“The 1990(3) and 1995(4) General Conference Session decisions with respect to granting ministerial ordination to women represent the current voice of the Church in this matter. The actions of certain unions indicate their desire to establish an alternative source of authority for a matter that already carries the authority of the world Church” (“An Appeal for Unity in Respect to Ministerial Ordination Practices,” http://news.adventist.org/archive/articles/2012/06/29/on-ordination-questions-adventist-leadership-appeals-for-orderly-process).

“The essence of unity in Seventh-day Adventist organizational functioning is the mutual commitment of all organizations to collective decision-making in matters affecting the whole family—and the acceptance of those decisions as the authority of the Church. The action of any union in pursuing a different course of action represents a rejection of this key value in denominational life” (Ibid.).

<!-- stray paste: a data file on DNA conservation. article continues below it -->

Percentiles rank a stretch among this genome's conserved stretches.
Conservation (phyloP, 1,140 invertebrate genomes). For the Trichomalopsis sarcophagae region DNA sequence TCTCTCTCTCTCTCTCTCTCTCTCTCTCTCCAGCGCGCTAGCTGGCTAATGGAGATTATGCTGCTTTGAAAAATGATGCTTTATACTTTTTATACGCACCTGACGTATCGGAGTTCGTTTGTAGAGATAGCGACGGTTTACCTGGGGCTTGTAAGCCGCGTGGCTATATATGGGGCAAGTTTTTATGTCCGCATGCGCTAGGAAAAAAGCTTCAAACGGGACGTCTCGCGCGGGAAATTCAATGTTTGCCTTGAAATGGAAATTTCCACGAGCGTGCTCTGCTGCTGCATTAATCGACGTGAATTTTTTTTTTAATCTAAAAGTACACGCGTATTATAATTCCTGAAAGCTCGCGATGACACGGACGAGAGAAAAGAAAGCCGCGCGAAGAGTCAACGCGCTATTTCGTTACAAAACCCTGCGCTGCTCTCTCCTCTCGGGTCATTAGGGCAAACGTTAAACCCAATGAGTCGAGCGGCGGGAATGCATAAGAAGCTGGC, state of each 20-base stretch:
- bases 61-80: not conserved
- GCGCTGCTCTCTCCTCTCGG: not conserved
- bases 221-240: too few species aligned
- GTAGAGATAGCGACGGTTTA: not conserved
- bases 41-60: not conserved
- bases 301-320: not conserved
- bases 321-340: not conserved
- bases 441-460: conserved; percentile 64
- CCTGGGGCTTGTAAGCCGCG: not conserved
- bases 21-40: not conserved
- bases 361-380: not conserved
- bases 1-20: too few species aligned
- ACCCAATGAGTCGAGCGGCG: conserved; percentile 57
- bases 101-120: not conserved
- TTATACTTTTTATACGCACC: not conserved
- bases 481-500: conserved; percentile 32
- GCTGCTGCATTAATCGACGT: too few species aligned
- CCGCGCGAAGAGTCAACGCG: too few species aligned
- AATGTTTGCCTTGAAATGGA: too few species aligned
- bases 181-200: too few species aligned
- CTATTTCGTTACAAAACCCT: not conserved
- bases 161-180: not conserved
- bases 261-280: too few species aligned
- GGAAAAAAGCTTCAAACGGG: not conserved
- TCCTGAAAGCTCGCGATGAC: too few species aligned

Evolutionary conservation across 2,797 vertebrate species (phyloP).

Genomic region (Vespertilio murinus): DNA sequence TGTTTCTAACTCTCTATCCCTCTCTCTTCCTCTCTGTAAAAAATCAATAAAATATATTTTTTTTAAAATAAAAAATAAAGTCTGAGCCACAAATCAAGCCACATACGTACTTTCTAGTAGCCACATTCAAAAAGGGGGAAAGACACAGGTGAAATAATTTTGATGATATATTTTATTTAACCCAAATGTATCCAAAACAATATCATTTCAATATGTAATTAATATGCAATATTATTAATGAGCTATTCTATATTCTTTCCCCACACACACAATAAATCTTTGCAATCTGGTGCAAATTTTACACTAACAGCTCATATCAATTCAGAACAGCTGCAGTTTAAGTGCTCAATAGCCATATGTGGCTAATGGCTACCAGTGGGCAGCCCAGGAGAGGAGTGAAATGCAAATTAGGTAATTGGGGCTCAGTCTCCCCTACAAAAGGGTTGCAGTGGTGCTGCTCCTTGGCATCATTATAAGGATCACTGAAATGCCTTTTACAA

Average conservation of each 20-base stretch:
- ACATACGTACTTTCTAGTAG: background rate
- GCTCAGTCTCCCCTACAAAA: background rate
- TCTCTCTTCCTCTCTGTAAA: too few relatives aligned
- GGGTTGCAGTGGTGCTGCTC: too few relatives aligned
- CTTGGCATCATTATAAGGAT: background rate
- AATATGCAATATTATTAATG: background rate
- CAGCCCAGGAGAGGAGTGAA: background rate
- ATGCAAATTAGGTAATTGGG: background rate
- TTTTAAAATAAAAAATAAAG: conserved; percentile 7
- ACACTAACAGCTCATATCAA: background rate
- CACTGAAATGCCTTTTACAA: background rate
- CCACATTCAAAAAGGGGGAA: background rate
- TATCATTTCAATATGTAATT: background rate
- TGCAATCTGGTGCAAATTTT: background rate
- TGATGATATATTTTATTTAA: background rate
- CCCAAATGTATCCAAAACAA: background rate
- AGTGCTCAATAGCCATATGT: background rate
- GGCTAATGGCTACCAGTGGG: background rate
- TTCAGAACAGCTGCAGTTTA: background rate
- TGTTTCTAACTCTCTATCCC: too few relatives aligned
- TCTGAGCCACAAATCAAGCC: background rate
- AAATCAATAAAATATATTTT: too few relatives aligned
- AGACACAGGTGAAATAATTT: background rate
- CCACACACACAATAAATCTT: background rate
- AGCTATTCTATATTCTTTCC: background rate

In this document, our Seventh-day Adventist leaders made four specific appeals to erring units:

1. That your union continues to operate in harmony with the global decisions and global decision-making processes of the Church.
2. That until such time as the Church decides otherwise, your union refrains from taking any action to implement ministerial ordination practices that are contrary to the 1990 and 1995 General Conference Session actions.
3. That the union membership be informed concerning the implications for the entire Church in the event that one entity, for whatever reason, chooses a course of action in deliberate opposition to a decision of the whole Church.